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Kass: The End of the Trend

This blog post originally appeared on RealMoney Silver on March 10 at 8:45 a.m. EST.

"A long sea implies a uniform and steady motion of long and extensive waves; on the contrary, a short sea is when they run irregularly, broken, and interrupted; so as frequently to burst over a vessel's side or quarter."

-- William Falconer
My " Fast Money" segment last night dealt with the following subject: why 2011 will be a trading market, not a buy-and-hold market, and how to profit from it.

I start by making the point that it is my view that the trending market of the past two years is about to become a trendless market.

I continue to see a sideways market and expect the S&P 500 to likely be roughly flat for the full year, which implies about 5% of risk from current levels.

Volatility is back. Indeed, the VIX has penetrated the downtrend line that has existed since July 2010.

The climate for risk assets is changing -- and not for the better.

I reminded the "Fast Money" gang that during my appearance last Wednesday, I said that 2011 will be a year in which opportunistic traders will likely outperform the buy-and-hold crowd.

I feel strongly that this will be the case.

My view is that Mr. Market will have a limited memory from day to day this year and that investors will be held hostage to a number of uncertainties that will produce a frustrating, uneven and trendless U.S. stock market.

Here are five factors that I think will contribute to a trendless market -- bad for investors, good for traders:
  1. Geopolitical worries. As Tom Friedman told us on "Meet The Press" on Sunday and George Will wrote in his Washington Post op-ed piece on Tuesday, what is happening in the Middle East is a continuing drama that will not have an immediate resolution. The situation is hard to handicap, and it presents numerous commodity, economic and profit outcomes, and that uncertainty will hold investors, and even policymakers, at bay for some time.
  2. A dysfunctional U.S. government. The pros who monitor our politicians in Washington, D.C., such as CNBC contributor Greg Valliere, share similar conclusions -- namely, that the government will continue to operate through a series of stop-gap measures and a compromise by May seems likely. (So, there will be budget uncertainty for several months.) There will be a spending cut on the order of $25 billion, which is far less than the Republicans and the bond market hope for, but, as we move toward the November 2012 elections, the promise of compromise will disappear, serving to limit the administration's and the opposing party's initiatives. Considering the enormity of the due bills emerging, investors will be disappointed, uncertain and unwilling to commit for the long haul. Meanwhile, the bond vigilantes are poised to be a destabilizing market force in the months ahead. (We already have seen a bottom in interest rates and inflation rates; the upside ceiling is unknown thus more uncertainty.)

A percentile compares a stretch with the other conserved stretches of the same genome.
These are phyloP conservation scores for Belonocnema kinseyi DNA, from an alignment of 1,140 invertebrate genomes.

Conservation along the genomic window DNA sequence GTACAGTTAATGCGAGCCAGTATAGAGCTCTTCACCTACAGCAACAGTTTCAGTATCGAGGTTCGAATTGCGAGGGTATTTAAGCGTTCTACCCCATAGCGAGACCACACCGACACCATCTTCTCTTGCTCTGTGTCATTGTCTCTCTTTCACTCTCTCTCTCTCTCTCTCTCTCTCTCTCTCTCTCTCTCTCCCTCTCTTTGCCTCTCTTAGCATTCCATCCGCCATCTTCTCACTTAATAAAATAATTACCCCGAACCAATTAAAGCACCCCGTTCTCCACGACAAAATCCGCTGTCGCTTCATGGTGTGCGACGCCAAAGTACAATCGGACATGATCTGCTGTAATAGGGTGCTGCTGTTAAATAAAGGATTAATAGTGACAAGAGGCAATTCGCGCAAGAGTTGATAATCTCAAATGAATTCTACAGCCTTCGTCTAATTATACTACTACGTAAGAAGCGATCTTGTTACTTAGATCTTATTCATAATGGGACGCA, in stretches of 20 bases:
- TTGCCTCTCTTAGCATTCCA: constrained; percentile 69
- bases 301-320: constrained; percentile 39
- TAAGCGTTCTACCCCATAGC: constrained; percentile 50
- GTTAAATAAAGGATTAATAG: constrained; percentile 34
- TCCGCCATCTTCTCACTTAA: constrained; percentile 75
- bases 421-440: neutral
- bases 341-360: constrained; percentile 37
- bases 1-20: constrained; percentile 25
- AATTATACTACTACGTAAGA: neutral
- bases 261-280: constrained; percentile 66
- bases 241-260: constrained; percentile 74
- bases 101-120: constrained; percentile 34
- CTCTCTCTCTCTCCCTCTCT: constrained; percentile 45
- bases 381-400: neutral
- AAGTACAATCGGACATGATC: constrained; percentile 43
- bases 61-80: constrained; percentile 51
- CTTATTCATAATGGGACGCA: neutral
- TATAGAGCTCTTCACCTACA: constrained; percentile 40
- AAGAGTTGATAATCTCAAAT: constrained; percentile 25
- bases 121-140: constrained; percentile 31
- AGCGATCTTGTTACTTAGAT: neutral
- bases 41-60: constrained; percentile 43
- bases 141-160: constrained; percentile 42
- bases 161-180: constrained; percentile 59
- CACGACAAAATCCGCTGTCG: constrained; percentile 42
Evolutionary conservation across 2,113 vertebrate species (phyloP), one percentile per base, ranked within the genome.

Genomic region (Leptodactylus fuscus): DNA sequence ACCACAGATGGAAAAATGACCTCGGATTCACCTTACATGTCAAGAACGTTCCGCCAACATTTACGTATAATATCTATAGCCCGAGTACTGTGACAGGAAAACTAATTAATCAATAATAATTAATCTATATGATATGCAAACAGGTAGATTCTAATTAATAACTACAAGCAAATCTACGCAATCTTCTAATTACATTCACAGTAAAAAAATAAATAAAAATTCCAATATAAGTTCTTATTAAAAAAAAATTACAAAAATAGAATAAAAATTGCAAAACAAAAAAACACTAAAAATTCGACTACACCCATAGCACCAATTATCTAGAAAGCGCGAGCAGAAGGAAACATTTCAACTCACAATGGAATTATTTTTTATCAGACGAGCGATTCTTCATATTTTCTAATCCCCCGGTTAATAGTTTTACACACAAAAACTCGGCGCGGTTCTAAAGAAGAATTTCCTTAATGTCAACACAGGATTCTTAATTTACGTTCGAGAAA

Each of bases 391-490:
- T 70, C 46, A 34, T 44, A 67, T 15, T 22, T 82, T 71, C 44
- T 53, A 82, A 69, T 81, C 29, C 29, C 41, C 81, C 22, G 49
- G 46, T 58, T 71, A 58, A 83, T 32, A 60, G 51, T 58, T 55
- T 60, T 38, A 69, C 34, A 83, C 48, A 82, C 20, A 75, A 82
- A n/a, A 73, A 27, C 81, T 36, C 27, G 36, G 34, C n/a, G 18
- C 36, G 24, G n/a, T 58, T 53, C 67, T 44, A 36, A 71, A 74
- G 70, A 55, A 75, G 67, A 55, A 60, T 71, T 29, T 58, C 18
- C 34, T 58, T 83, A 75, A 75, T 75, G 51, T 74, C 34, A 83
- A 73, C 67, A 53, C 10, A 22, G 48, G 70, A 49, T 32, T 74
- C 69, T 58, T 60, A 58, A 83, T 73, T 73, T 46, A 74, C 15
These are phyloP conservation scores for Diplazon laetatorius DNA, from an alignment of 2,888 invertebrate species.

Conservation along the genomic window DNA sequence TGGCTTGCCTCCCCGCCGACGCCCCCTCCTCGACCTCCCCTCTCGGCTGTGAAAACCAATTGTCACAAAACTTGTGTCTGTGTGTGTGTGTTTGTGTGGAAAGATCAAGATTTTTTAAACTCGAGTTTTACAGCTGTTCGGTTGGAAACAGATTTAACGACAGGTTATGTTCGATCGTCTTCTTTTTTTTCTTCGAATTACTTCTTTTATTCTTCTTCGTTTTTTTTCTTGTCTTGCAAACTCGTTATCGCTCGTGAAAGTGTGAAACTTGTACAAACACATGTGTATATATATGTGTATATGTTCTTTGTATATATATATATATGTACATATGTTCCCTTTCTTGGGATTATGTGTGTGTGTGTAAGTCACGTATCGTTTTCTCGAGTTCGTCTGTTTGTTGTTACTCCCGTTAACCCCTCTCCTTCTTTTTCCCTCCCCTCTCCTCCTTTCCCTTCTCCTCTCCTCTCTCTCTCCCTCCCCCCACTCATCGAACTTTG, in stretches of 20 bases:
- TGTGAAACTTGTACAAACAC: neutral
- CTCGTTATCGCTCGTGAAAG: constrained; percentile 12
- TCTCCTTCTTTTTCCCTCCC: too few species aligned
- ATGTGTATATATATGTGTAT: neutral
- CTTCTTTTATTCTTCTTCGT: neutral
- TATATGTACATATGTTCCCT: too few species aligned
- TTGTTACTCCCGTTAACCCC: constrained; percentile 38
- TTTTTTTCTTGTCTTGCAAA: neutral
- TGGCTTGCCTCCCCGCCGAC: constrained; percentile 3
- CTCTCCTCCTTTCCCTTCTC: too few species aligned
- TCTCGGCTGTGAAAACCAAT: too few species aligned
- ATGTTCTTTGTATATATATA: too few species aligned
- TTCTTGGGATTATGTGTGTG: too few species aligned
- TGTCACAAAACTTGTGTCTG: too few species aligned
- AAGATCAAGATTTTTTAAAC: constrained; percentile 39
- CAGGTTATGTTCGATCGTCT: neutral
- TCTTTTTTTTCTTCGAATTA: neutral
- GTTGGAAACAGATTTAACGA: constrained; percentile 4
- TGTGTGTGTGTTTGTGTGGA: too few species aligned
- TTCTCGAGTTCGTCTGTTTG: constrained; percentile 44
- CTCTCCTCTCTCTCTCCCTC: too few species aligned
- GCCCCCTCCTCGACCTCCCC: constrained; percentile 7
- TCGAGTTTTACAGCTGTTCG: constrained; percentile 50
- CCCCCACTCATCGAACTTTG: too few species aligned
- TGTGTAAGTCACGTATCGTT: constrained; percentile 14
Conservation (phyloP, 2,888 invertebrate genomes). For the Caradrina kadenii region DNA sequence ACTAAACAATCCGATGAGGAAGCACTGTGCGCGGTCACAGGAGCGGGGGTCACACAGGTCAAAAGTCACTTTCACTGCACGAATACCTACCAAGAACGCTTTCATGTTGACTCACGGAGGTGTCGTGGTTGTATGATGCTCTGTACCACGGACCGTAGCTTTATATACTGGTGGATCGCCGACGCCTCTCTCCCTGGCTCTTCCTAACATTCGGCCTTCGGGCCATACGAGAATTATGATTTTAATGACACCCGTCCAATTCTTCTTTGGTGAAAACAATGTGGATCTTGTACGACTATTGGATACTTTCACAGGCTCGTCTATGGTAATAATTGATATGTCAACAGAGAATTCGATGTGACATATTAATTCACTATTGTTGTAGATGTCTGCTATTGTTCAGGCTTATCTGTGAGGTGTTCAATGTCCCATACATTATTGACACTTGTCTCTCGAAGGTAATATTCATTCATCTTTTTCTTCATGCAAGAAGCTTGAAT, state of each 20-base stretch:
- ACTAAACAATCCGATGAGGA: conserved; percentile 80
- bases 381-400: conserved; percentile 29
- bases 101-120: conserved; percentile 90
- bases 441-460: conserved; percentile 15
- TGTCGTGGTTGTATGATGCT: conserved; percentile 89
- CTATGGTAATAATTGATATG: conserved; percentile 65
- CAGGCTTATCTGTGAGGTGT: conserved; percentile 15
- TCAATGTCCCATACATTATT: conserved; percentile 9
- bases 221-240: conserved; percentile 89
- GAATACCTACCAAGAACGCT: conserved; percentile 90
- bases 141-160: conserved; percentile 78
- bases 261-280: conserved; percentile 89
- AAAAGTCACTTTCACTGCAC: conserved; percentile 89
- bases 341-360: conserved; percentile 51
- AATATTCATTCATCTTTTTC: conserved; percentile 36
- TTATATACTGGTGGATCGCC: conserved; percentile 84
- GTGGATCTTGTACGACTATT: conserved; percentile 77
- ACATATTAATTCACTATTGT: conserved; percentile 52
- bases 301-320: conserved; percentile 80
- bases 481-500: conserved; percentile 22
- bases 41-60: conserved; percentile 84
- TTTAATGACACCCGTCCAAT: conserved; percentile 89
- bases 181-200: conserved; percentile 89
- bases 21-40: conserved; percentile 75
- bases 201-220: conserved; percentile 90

3. The economy. Since neither corporate tax reform nor an intelligent energy policy will be forthcoming, the continuing threat of a dysfunctional Washington will negatively impact both business and investor confidence in spending.
  4. Eroding investor sentiment. If the market becomes, as I suspect, more volatile and investors become less convicted in a trending market, individual investors will become increasingly spooked -- it is almost in a self-fulfilling prophecy. So, hopes of large inflows into domestic equity funds might be fanciful in light of the recent body blows of higher costs of necessities, slowing wage growth -- remember the average workweek declined by 0.1 hours and the average hourly earnings experienced no change in Friday's job report -- and the still-fresh recollection of the 2008 investment scare -- will contribute to more volatility and lack of trend and direction. (Already retail inflows have abruptly stopped in the face of Middle East tension and rising oil prices.) If no money is coming into equity funds, the investment backdrop is like a big bathtub, with water sloshing around from sector to sector. It becomes a zero-sum game. (I would add that the results this week of the most recent Gallup Confidence poll indicate a sharp drop in confidence in the face of Middle East unrest, continuing European sovereign risk and rising energy prices.)
  5. Tail risk. Thus far, tail risks in housing, sovereign debt problems, new tech concerns and fear of the Fed's have weighed on the world's economies and investments. The specter of other tail risks remains; we just don't know where they exist and what they are. But the black swans of tail risk have occurred with such regularity that they will likely produce less investor confidence and more paranoia.
Melissa Lee asked me how my portfolio is currently structured in light of these views.

I responded that I continue to like shorts these days and plan to slowly build up my short exposure -- particularly in light of the aforementioned concerns.

So how should investors profit from a market that has not only become a market with little memory from day to day but one with little memory from hour to hour?

In the trendless market I see, one should neither chase strength nor short weakness. Rather, opportunistically buying the dips and selling the rips makes much more sense. Stay market-agnostic, and invest in very special situations with good risk/reward ratios.

I fully recognize that rotating in market sectors/groups is not for everyone. It's frustrating and unnerving when strength begets weakness and weakness begets strength. This sort of action is not confidence-building, and it's hard to have the courage to implement the strategy.
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